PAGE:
Erhart said the NNSA could decrease the W76’s yield by removing the secondary stage from the thermonuclear warhead. Former NNSA Administrator Linton Brooks, who spoke at the Deterrence Summit on Thursday, estimated such a modification might cost tens of millions of dollars.

The 2019 budget justification did not provide any details about modifying the W76, or even acknowledge this was the agency’s plan.

“The 2018 Nuclear Posture Review states that the United States will modify a small quantity of existing SLBM [submarine-launched ballistic missile] warheads to provide a low-yield option in the near-term,” the NNSA stated in the budget justification. “As the Nuclear Weapons Council translates policy into military requirements, the Administration will work with Congress for appropriate authorizations and appropriations to develop options that support the modification.”

The justification’s paragraph about modifying existing submarine-launched warheads was written under the heading “W76-1 Life Extension Program,” which summarized the final stages of the NNSA’s ongoing program to upgrade the existing version of the warhead for 30 more years of service. The warhead was first deployed to the Navy in 1978. Counting preliminary design and study work, the current W76 life extension began in 2000 and is set to wrap up in fiscal 2019.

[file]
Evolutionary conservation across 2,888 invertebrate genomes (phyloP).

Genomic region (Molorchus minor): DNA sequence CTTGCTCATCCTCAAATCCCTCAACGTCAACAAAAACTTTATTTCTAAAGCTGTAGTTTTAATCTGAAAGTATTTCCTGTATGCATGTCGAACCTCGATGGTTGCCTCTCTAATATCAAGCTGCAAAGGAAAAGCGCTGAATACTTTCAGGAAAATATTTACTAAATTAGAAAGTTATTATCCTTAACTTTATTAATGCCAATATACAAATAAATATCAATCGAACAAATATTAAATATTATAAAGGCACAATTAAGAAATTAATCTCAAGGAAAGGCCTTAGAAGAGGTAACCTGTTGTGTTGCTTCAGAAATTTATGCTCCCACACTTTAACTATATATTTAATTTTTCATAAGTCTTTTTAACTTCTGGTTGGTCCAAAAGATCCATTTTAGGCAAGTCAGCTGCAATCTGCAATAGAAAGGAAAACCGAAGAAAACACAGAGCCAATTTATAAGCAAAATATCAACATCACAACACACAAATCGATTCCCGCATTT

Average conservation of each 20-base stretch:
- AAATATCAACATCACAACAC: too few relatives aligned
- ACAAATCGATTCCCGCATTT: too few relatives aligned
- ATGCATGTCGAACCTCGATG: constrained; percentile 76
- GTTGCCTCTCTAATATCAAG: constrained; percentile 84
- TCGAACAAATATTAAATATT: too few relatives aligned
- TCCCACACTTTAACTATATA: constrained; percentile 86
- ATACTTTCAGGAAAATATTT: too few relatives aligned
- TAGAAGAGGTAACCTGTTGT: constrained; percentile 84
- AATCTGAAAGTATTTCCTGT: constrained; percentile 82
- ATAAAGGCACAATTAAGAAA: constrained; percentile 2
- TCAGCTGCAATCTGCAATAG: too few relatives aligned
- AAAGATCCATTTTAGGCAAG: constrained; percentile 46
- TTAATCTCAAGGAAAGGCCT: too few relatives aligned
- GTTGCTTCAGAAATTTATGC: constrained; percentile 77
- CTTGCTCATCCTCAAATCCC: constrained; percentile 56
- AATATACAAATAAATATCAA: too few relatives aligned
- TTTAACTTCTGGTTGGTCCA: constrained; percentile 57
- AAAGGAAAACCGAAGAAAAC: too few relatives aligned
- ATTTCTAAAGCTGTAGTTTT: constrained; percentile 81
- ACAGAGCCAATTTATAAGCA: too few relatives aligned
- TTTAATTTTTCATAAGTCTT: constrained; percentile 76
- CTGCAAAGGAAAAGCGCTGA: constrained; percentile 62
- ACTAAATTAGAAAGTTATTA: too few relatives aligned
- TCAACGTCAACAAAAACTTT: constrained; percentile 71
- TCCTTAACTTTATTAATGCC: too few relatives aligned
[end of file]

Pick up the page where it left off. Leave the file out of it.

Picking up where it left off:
Meanwhile, the 670-plus-page budget justification released Friday sheds very little light on NNSA plans for future plutonium pit production. The Pentagon says it needs NNSA to produce 80 of these nuclear-weapon cores a year beginning in 2030. Last year, the NNSA said it will make 30 a year at the Los Alamos National Laboratory, but that it might make some or all of the remaining 50 annually at the Savannah River Site in Aiken, S.C.

The budget justification released Friday says only that the NNSA wants an unspecified amount of funding in 2019 for “[o]ther project costs associated with pre-conceptual design efforts supporting the selection of a single preferred alternative for plutonium pit production beyond 30 war reserve pits per year.”

Officials are exploring whether DoE could convert the Mixed Oxide Fuel Fabrication Facility under construction at Savannah River into a pit plant. The facility is being built to dispose of surplus U.S. weapon-grade plutonium under an arms-control pact finalized with Russia in 2010, but the NNSA has proposed other ways of getting rid of the material.

Pit production is slated to ramp up in stages, albeit rapidly, beginning next decade at the Los Alamos National Laboratory. The northern New Mexico lab is scheduled to produce 10 pits a year in 2024, 20 a year in 2025, and 30 a year in 2026, Kelly Cummins, NNSA associate assistant deputy administrator, said Thursday at the Deterrence Summit.

As always, Congress must approve the president’s funding request. The House Appropriations energy and water development subcommittee, which has first crack at drafting DOE’s budget each year, had not scheduled a hearing on the agency’s 2019 request at deadline Friday for Nuclear Security & Deterrence Monitor.